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If you already write Apps Script add-ons, you’ll know that debugging can be a little challenging, and although you can use the developer tools in chrome on a running add-on, breakpoints don’t persist between sessions and it can be hard to relate what you wrote with what you see in the tools.

Office online.

Office is much better in that respect if you are running Office online. There’s a much closer correlation between what you can see in the tools and what you wrote. It makes sense, because your app is being served up directly, whereas in Apps Script it’s been constructed by HtmlService.

Local Office

It’s quite an achievement that local versions of Office – which are native Apps – can run add-ins at all, but remarkably they can. It took me a while to figure out how to test an add-in locally. In the online mode, you insert your add-in then upload the manifest, which describes where your app is being hosted (amongst many other XML type complicated things).
If you are not too embedded in the Microsoft universe and don’t have Sharepoint, you can host your manifest file on a network share, and tell Excel (and other Office apps), that this network share hosts manifests.
First of all, copy your manifest file to this network share (I wasn’t able to point to it locally, I had to put it on a share)
In Excel Options, go to the trust center/Settings

In Trusted add-in catalogs, add the share address (you need to put file:// in front of it, and tick show in Menu.

Then when you go into Insert Add-in in the local version of Excel, you’ll see this new option ‘Shared Folder’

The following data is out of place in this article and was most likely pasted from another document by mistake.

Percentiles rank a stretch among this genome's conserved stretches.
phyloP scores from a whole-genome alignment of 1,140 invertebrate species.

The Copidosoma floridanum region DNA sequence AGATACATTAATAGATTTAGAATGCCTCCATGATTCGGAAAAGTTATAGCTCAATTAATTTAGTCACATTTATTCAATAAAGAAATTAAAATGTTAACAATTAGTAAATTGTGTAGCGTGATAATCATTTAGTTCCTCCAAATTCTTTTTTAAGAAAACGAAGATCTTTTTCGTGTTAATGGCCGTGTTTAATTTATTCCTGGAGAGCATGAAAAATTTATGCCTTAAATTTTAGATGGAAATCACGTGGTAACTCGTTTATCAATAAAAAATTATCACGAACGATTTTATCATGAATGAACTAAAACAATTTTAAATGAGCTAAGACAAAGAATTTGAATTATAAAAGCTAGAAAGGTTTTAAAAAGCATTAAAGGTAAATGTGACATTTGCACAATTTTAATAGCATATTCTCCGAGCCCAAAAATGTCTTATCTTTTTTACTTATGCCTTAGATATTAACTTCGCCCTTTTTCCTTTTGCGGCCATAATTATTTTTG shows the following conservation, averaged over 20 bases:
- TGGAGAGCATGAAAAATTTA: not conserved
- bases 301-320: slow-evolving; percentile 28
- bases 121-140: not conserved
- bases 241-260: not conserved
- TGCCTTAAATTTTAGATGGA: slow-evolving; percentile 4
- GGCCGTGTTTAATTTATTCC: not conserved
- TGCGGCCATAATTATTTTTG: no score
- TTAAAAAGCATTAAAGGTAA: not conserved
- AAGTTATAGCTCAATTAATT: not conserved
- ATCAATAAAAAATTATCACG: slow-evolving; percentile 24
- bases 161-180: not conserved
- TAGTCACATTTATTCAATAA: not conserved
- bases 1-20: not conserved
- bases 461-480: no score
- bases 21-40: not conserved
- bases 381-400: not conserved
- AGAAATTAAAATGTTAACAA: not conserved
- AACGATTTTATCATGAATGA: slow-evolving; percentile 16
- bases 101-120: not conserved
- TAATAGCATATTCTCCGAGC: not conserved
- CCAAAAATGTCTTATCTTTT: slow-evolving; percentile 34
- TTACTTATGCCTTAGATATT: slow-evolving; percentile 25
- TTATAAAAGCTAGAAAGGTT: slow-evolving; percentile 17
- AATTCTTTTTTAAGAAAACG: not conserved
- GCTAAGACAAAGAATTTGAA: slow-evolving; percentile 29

and there you’ll see the manifests for any add-ins you’ve put there.

Select that and the add-in appears in a sidebar in your local Excel!

What’s more, you can refresh it if you change the hosted code by right clicking on the add-on and choosing reload.

The renderer

I’ve no idea which browser is used behind the scenes to render the app in the sidebar, but it’s not chrome and it’s not a modern IE, since there are some html5 things that don’t exist in that browser, but that work just fine when running in Office online mode. What’s more, try to use them and it fails silently and mysteriously, so just because it works fine in Office online, doesn’t mean its going to work locally.

The debugger

At this point I thought I was screwed, but then I came across this Windows 10 component – f12Chooser.exe

which magically brings up all the processes running in your machine like this

You pick the one you want to look at (in my case officeindex.html), and it magically brings up a debugger that’s connected to your running add-on. It’s not as good as the Chrome developer tools , but it’s perfectly fine to find out those little things that don’t work between the online and offline versions. It was a great surprise and very useful.